Home / General / Accurately Describing Republican Views and Actions is the Ultimate Incivility

Accurately Describing Republican Views and Actions is the Ultimate Incivility

Comments
/
/
/
1481 Views

My piece about the last day of the latest Supreme Court term has some comments about Department of Commerce v. New York. The TL; DR is 1)Breyer’s opinion is obviously correct that even on the record before Court the addition of the citizenship question was illegal; 2)if Roberts actually stops the citizenship question from being added to the census he will deserve credit; 3)if Roberts is just looking for a slightly less intelligence-insulting pretext from Commerce before he allows the question he deserves less than no credit. Whether #2 or #3 applies is just an open question now.

However, I do wish to share some inadvertent classics of conservative comedy writing in the “being accused of racism is far worse than racism” vein. Sam Alito, Don Roberts’s top earner, laments the end of American innocence:

It is a sign of our time that the inclusion of a question about citizenship on the census has become a subject of bitter public controversy and has led to today’s regrettable decision.

It is a sign of our times that the administration president whose rise to power was based on white nationalism would try to manipulate the census consciously to suppress the votes of racial minorities, and that the party’s elites would overwhelmingly defend these actions, yes.

While the decision to place such a question on the 2020 census questionnaire is attacked as racist, there is a broad international consensus that inquiring about citizenship on a census is not just appropriate but advisable.

Whoa, whoa, I can’t believe that a Supreme Court justice is citing FOREIGN LAW American constitutionalism has never seen such outrageous conduct!

Anyway, this is just classic disingenuousness, from the same bad conservative op-ed family as “but in France abortion is harder to get on paper after the 1st trimester!!!111!!!!111!!!” In other countries they put citizenship questions on the census, and in other countries constitutional courts don’t hold that civil rights legislation becomes unconstitutional if it’s working to well, so what’s your goddamned point.

Alito’s attempts to mislead through decontextualization notwithstanding, the argument is not that asking about citizenship on the census is inherently racist, it’s that this administration adding the question how it added it for the purposes it added it is racist (in addition to being procedurally illegal.) Alito’s description of the argument is like saying that Yick Wo stands for the proposition that you can’t pass safety regulations that apply to laundries. Which Alito implicitly recognizes:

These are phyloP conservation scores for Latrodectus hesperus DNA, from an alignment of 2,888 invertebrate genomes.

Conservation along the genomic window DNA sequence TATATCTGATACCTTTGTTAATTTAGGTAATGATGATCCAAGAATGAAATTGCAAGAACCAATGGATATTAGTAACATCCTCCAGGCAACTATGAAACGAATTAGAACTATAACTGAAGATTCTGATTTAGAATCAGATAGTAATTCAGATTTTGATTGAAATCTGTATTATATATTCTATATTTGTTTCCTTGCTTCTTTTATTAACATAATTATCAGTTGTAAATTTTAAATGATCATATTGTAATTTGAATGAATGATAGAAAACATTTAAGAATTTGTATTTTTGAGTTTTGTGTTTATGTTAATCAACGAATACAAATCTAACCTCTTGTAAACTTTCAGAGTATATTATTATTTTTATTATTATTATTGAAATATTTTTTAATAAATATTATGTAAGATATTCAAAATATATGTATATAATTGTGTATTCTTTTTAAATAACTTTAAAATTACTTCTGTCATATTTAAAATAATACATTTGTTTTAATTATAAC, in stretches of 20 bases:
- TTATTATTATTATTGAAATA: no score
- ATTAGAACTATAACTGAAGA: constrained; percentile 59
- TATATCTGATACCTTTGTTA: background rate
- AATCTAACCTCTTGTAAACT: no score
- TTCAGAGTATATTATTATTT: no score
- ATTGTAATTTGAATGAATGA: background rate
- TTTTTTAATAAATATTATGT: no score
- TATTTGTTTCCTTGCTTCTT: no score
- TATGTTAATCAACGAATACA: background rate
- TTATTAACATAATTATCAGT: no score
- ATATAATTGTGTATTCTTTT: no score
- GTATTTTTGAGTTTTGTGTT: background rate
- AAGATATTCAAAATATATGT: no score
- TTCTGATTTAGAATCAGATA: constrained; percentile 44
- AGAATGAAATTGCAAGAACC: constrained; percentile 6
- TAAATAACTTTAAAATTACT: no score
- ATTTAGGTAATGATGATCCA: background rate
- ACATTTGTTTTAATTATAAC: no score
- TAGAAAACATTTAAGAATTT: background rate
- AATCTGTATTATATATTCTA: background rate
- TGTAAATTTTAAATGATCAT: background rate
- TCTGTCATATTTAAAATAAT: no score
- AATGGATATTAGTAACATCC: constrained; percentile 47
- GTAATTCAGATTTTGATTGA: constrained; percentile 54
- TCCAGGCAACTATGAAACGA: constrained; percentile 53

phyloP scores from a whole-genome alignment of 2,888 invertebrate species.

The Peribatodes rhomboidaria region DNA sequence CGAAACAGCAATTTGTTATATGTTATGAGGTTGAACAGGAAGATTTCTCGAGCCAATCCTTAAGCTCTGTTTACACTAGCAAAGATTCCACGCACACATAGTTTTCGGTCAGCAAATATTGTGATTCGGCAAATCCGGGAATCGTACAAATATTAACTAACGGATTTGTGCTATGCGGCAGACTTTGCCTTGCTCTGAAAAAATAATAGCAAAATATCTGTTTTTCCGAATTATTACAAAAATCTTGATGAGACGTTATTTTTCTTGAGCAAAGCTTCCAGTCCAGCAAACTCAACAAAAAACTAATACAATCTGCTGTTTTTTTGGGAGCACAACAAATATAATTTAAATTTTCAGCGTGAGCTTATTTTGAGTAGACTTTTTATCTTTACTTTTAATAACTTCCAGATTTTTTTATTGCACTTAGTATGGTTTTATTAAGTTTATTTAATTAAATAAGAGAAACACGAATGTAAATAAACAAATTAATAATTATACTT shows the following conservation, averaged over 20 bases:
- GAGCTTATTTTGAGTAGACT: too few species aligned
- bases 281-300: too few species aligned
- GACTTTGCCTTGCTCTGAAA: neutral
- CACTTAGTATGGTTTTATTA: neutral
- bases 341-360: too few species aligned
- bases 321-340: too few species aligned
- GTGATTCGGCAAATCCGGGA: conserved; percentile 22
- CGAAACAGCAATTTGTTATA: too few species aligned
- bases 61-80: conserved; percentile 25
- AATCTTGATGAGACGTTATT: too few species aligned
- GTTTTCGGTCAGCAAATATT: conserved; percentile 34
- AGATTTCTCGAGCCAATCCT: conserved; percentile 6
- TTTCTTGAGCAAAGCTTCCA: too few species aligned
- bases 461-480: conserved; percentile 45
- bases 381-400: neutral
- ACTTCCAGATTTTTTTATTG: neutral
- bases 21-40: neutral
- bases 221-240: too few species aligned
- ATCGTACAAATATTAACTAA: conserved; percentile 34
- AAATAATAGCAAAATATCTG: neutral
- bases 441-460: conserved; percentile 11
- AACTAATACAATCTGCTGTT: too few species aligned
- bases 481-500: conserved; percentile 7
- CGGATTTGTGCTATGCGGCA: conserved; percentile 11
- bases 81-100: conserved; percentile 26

To put the point bluntly, the Federal Judiciary has no authority to stick its nose into the question whether it is good policy to include a citizenship question on the census or whether the reasons given by Secretary Ross for that decision were his only reasons or his real reasons.

Yes, the policy can’t be found to be racist if it’s presumptively impermissible to question why a regulation was enacted!

Justice Thomas has some similar content:

The District Court’s lengthy opinion pointed to other facts that, in its view, supported a finding of pretext (discussing the statements, e-mails, acts, and omissions of numerous people involved in the process). I do not deny that a judge predisposed to distrust the Secretary or the administration could arrange those facts on a corkboard and—with a jar of pins and a spool of string—create an eye-catching conspiracy web. (inferring “from the various ways in which [the Secretary] and his aides acted like people with something to hide that they did have something to hide”)

Right, it’s the district court judge that’s biased here. You would have to be some kind of conspiracy nut to think that the administration was trying to underrepresent minorities in the census count just because it used a mechanism that would underrepresent minorities in the census count and the reasons it have to justify its decision were farcical in the extreme.

What’s remarkable about all this is that Alito, Thomas, Gorsuch and Kavanaugh know that the interested public knows about the leaked Hofeller emails and hence knows that the reasons for including the citizenship question were flagrantly racist. The lower courts were actually too charitable about the Trump administration’s motives. That four Supreme Court justices would uphold its actions anyway is bad enough, but this wounded honor routine is embarrassing.

  • Facebook
  • Twitter
  • Google+
  • Linkedin
  • Pinterest
It is main inner container footer text